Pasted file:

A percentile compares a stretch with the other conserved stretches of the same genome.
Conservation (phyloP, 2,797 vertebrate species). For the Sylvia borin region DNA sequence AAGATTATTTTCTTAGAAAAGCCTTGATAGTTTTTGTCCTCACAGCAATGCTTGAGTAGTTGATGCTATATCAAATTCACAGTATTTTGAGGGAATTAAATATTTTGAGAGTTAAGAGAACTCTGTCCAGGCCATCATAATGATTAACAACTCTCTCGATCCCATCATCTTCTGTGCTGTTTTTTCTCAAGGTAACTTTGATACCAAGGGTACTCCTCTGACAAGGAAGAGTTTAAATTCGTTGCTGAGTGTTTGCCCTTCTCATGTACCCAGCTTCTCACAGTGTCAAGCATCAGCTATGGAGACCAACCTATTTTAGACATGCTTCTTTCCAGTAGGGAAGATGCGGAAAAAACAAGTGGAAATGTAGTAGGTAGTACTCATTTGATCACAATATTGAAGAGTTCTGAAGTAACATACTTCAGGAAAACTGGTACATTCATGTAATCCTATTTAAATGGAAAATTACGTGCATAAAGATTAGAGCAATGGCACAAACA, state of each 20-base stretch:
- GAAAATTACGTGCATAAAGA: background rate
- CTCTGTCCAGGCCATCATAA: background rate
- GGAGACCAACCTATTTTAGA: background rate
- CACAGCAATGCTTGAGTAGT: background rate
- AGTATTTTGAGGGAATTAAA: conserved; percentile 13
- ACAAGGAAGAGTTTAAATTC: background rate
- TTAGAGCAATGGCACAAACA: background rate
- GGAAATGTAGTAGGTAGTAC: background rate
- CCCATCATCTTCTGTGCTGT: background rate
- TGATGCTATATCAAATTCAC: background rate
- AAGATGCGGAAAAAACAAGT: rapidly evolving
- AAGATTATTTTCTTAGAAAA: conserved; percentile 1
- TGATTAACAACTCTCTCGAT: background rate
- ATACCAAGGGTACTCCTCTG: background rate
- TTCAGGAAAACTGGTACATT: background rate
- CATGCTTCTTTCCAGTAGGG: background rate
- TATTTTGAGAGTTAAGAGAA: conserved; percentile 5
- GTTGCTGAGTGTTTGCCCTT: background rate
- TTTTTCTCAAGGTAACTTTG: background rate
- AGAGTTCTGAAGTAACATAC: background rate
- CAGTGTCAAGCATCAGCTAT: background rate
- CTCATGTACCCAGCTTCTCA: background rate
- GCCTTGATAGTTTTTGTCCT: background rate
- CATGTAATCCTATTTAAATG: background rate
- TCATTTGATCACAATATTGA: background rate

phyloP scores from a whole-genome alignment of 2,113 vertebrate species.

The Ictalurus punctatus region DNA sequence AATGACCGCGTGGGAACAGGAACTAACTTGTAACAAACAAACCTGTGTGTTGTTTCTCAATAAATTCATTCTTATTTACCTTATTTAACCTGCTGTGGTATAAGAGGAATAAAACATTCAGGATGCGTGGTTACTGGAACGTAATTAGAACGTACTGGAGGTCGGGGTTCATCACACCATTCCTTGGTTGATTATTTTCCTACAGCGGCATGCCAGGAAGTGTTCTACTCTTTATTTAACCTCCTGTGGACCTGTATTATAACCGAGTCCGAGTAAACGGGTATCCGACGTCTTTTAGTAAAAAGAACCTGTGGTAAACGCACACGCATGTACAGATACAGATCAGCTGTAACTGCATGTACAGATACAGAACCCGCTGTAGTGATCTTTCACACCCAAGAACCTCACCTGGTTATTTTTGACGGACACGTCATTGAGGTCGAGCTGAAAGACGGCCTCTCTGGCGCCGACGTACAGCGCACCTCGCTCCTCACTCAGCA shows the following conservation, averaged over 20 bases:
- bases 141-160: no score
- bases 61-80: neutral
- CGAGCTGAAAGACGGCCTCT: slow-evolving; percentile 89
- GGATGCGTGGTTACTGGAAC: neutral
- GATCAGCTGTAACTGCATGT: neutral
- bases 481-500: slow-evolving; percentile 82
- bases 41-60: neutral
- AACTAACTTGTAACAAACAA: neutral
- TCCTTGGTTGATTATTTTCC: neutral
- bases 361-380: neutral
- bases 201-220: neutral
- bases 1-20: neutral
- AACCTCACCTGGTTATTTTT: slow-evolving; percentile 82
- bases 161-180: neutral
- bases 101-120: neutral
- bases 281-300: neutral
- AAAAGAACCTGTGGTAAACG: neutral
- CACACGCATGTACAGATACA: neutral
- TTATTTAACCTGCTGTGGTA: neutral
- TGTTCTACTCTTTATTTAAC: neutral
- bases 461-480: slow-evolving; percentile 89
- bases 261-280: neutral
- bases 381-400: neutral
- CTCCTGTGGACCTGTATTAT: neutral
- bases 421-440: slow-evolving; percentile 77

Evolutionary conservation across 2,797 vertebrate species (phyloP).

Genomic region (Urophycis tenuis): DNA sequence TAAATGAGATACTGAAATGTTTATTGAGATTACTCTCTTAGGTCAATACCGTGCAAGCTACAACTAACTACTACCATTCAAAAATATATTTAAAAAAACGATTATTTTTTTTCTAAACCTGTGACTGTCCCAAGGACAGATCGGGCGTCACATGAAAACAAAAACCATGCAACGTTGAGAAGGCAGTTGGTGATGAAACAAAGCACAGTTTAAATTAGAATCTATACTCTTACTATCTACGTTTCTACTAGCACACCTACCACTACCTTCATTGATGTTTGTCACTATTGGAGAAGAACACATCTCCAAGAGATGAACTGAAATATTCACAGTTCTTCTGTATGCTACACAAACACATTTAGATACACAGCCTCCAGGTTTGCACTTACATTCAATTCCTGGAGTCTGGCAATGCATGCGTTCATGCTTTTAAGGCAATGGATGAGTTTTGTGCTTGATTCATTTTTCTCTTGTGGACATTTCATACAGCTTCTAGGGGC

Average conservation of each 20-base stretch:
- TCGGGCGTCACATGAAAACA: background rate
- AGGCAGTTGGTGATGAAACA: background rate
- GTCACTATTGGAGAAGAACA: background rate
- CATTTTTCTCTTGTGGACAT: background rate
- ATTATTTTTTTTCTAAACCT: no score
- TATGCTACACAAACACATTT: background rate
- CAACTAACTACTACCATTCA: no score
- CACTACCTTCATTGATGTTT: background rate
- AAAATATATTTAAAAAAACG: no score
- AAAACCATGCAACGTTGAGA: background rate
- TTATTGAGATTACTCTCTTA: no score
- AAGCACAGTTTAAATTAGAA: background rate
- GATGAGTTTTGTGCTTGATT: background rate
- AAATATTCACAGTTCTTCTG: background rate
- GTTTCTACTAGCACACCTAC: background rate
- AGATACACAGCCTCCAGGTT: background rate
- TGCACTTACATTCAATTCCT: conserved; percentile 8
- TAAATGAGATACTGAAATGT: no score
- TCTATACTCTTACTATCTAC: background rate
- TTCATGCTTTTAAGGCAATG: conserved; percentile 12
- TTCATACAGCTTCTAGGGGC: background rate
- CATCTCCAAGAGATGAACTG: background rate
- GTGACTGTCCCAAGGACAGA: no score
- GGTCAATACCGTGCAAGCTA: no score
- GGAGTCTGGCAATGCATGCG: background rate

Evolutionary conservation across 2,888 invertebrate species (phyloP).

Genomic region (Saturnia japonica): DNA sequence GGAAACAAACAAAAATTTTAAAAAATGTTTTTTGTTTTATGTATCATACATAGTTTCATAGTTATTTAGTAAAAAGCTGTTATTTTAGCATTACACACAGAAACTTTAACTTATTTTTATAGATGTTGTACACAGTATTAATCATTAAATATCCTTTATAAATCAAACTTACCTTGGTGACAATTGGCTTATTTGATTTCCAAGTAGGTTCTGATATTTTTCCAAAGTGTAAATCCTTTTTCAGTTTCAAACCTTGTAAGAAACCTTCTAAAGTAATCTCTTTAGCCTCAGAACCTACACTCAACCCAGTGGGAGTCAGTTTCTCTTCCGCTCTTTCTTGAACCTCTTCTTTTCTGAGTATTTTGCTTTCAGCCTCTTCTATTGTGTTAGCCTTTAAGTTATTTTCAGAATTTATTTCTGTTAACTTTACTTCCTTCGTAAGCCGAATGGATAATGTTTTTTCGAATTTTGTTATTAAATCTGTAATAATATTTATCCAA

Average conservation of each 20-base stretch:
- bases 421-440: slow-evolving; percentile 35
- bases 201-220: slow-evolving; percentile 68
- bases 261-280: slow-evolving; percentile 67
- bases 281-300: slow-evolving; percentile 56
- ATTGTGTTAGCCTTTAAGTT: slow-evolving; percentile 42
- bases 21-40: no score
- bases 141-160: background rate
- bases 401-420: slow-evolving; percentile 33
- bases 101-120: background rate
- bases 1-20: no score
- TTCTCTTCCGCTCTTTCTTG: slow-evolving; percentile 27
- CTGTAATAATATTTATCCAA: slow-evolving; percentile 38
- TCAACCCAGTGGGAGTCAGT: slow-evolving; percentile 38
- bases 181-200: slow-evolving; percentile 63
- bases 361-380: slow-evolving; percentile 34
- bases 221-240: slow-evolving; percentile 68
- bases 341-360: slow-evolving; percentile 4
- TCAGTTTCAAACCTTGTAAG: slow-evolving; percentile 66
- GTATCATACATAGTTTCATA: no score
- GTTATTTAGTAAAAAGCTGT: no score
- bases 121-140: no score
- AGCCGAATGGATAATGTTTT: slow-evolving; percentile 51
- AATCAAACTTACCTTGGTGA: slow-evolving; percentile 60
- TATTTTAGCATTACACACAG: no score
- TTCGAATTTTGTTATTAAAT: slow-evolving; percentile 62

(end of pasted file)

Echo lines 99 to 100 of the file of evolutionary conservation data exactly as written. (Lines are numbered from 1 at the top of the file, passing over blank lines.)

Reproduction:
- bases 181-200: slow-evolving; percentile 63
- bases 361-380: slow-evolving; percentile 34